- This topic has 6 replies, 5 voices, and was last updated 8 months ago by .
25/05/2020 at 11:58 pm #50149FromthenorthFlatchatter
The saga at an 8 unit strata in Armadale, Melbourne continues.
We are looking at a strata manager to be our new manager.
The manager has provided a blurb.
I am going to ring him to ask some questions.
What are the critical questions I should ask ?
19/10/2020 at 11:22 am #52587SMGFlatchatter
We managed to sack our Strata Manager after 22 years and the benefits have been huge It was a huge effort and many people were convinced that the world would fall apart if we messed with this admin function. Breaking up the cozy little set-up was the goal and amazingly we finally did it.
We had a big barrier to convince the majority of our 137 lots and the worries of the sister SP as there is a lot of shared common property and there was a misconception there were benefits to having the same SM Company and Manager, we are no seeing how wrong they were.
We managed this by using a Strata Manager Broker out of Melbourne. He provided us with the base questionnaire of 130 questions and we added 50+ of our own, this template and knowing we had all the basics covered was really useful. He also provided a spreadsheet to compare the costs/inclusions of the final three we considered, which gave us a one-page overview everybody could understand).
The benefits of using a SM Broker included him providing 5 qualified contenders (we approached 3 others independently), a 3-month waiver of strata fees with the new SM (if provided by the broker), and a lot of support and advice about the process and dealing with the desperate misinformation coming from the soon-to-be-outed SM when they realized they were indeed losing a cash cow into the future.
Once we decided on the new SM we had a committed team member who knew the ropes and got us over the line and the vast majority of the owners voted for the change.29/05/2020 at 11:24 pm #50228tinaFlatchatter
You should ask for a copy of the proposed strata management agreement and read it carefully. You can ask them to change the terms of the agreement.
I recently went through the process of seeking a new strata manager. I received about 8 quotes. There was a big price difference between them. I used a spreadsheet to compare them. Some have a management fee plus disbursements (postage, calls, photocopying etc) plus GST. With a spreadsheet, I could add all these costs.
Check your state’s licensing authority to make sure they are a licensed strata manager.
Some of the strata managers use a template strata management agreement. That template had an annual increase of 5% p.a. and a minimum term of two or three years.
Ask about exit conditions. If you are not happy with the new manager after six months, and the contract says you have a term of three years, you may struggle to get the strata manager to agree to an earlier termination.
Some contracts allow the strata manager to incur expenditure up to $500 or $1,000 without notifying the owners corporation. Make sure you are comfortable with that idea. I’ve seen a lot of invoices for $495 – intended to avoid the attention of the owners corporation.
Also, they almost always want to have unlimited spending for an emergency situation. I think you should find out what they consider an emergency situation to be or work out a plan that does not leave you in bill shock.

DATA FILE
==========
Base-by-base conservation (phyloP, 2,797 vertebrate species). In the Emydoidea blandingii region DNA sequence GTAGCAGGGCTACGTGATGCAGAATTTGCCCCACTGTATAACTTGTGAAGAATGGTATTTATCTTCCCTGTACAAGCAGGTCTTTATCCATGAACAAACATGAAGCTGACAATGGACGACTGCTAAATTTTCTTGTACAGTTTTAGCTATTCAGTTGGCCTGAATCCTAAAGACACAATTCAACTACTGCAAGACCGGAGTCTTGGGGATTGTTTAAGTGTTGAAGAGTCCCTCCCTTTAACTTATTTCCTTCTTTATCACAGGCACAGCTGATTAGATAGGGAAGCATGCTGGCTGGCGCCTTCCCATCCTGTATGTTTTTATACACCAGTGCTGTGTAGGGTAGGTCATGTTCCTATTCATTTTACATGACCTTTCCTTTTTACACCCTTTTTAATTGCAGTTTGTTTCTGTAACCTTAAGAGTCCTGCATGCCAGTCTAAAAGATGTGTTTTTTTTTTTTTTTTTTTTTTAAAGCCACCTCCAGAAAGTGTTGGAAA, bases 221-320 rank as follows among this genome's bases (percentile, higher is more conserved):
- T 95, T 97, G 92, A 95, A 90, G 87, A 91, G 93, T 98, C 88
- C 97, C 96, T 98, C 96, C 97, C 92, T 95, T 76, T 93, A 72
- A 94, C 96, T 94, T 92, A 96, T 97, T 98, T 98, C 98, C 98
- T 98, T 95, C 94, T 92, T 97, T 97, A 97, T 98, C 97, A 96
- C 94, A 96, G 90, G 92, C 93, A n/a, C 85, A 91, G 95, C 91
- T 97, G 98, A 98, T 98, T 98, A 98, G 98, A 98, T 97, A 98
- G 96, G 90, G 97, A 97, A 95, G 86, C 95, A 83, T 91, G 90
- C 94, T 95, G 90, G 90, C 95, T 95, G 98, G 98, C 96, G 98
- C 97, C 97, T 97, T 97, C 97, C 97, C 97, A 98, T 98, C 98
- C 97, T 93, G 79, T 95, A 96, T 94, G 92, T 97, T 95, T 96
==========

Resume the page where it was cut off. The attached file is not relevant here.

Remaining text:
Ask them about their debt collection process: how they handle non-payment of levies.
See if the strata manager expects to do all or most of your communications via email / SMS / phone call instead of paper mail. This would help reduce costs and be faster.
Be clear about what is included and what is NOT included in the basic management fee. There may be a long list of tasks which incur extra costs.
The cost of holding the annual general meeting should be included in the basic management fee. Some strata managers allow one extraordinary general meeting at no extra cost.
How much does an extraordinary general meeting (EGM) cost? Is it cheaper if electronic pre-voting is allowed?
Check the cost of updating your by-laws. My previous strata manager charged $550 for adding a by-law change to an EGM agenda. Even though I wrote the by-law myself, they wanted to charge $550 plus the cost of registering it ($141).27/05/2020 at 3:05 pm #50197FrankFlatchatter
Do they have any experience or aprehension pursuing issues via NCAT? (or applicable body for your state).
Some strata managers can’t be bothered with any enforcement/confrontation which allows some residents to run wild.26/05/2020 at 11:21 am #50161Jimmy-TKeymaster
Is there a catch I should be looking for or beware of ? For example are future management fees going to be much higher ?
As I wrote previously, ask about schedule B or ancillary fees. Are you going to be slugged for every phone call and email?
If you are being offered a discount for the first year, then you should expect to pay full fare thereafter, otherwise it wouldn’t be a discount.
How long is the term of the full contract on offer (I’m not sure if Vic has the same limit on strata management terms as NSW).
26/05/2020 at 11:18 am #50156FromthenorthFlatchatterChat-starter
- This reply was modified 1 year ago by .
Thanks for this.
The manager we are considering is offering a discount of the first year’s management fee, with management fee about $450 below other managers. Is there a catch I should be looking for or beware of ? For example are future management fees going to be much higher ?26/05/2020 at 12:01 am #50152Jimmy-TKeymaster
Ask them about …
- Schedule B or ancillary charges on top of the fee?
- How much contact they expect to have with owners
- Names of current or previous chair who will vouch for them.
… anyone else?
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